Capital Accumulation, Technological Progress, and Knowledge
The chapter presents the main determinants of economic growth and their relevance in the US economy in the period 1950–2017. A rapid capital accumulation, accompanied by substantial technological progress and a strong rise in knowledge, can determine a good economic performance. There is, however, a complex feedback between these three determinants. In the 1950s, the US started from very good levels in the stocks of physical capital, technology, and knowledge, but gradually lost part of its advantages, especially as regards manufacturing production, vis-à-vis Western European countries, Japan, and the four Asian tigers, and more recently also in relation to large emerging countries, such as China and India. The US tried to react by delocalizing a large part of its production abroad and developing new lucrative services, especially in the financial sphere, in ICT, and in the internet economy. The US could do so because of its innovative drive, but also because it was able to attract massive flows of capitals and a large number of scientists and experts from other countries. However, in the last decades, there has been a powerful backlash, that is, the rapid growth in competitiveness of some of the advanced and emerging countries, such as Germany and China, and the consequent deindustrialization of the US economy and its large structural deficit in the balance of current accounts.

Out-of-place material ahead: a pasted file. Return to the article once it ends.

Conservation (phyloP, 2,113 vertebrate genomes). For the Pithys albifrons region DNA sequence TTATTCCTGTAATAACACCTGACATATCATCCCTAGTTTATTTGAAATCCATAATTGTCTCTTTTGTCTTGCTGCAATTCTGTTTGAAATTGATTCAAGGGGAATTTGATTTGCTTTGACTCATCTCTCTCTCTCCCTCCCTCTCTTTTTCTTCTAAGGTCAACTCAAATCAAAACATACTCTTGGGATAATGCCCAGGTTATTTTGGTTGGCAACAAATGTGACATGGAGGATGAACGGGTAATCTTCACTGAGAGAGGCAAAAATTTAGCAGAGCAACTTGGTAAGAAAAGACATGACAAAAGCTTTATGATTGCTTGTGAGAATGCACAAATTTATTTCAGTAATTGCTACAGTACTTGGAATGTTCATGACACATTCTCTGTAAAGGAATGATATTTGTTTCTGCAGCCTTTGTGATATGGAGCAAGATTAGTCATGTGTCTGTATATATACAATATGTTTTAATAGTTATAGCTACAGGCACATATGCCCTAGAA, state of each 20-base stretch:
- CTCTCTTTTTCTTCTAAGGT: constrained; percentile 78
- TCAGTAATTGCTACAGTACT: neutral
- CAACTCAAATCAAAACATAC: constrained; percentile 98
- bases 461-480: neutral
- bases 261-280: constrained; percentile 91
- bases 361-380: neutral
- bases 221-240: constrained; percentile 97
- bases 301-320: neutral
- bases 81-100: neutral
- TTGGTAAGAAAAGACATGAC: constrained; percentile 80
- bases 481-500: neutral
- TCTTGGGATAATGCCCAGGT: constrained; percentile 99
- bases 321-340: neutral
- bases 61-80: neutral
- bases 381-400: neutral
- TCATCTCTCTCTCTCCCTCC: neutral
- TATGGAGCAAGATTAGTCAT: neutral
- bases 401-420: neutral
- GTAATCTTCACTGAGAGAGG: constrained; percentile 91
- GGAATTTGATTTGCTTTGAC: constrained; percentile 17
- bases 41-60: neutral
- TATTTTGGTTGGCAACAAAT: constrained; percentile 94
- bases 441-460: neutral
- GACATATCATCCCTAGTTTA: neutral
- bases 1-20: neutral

KeywordsDeterminants of economic development Technological progress Capital accumulation Knowledge Industrial revolutions
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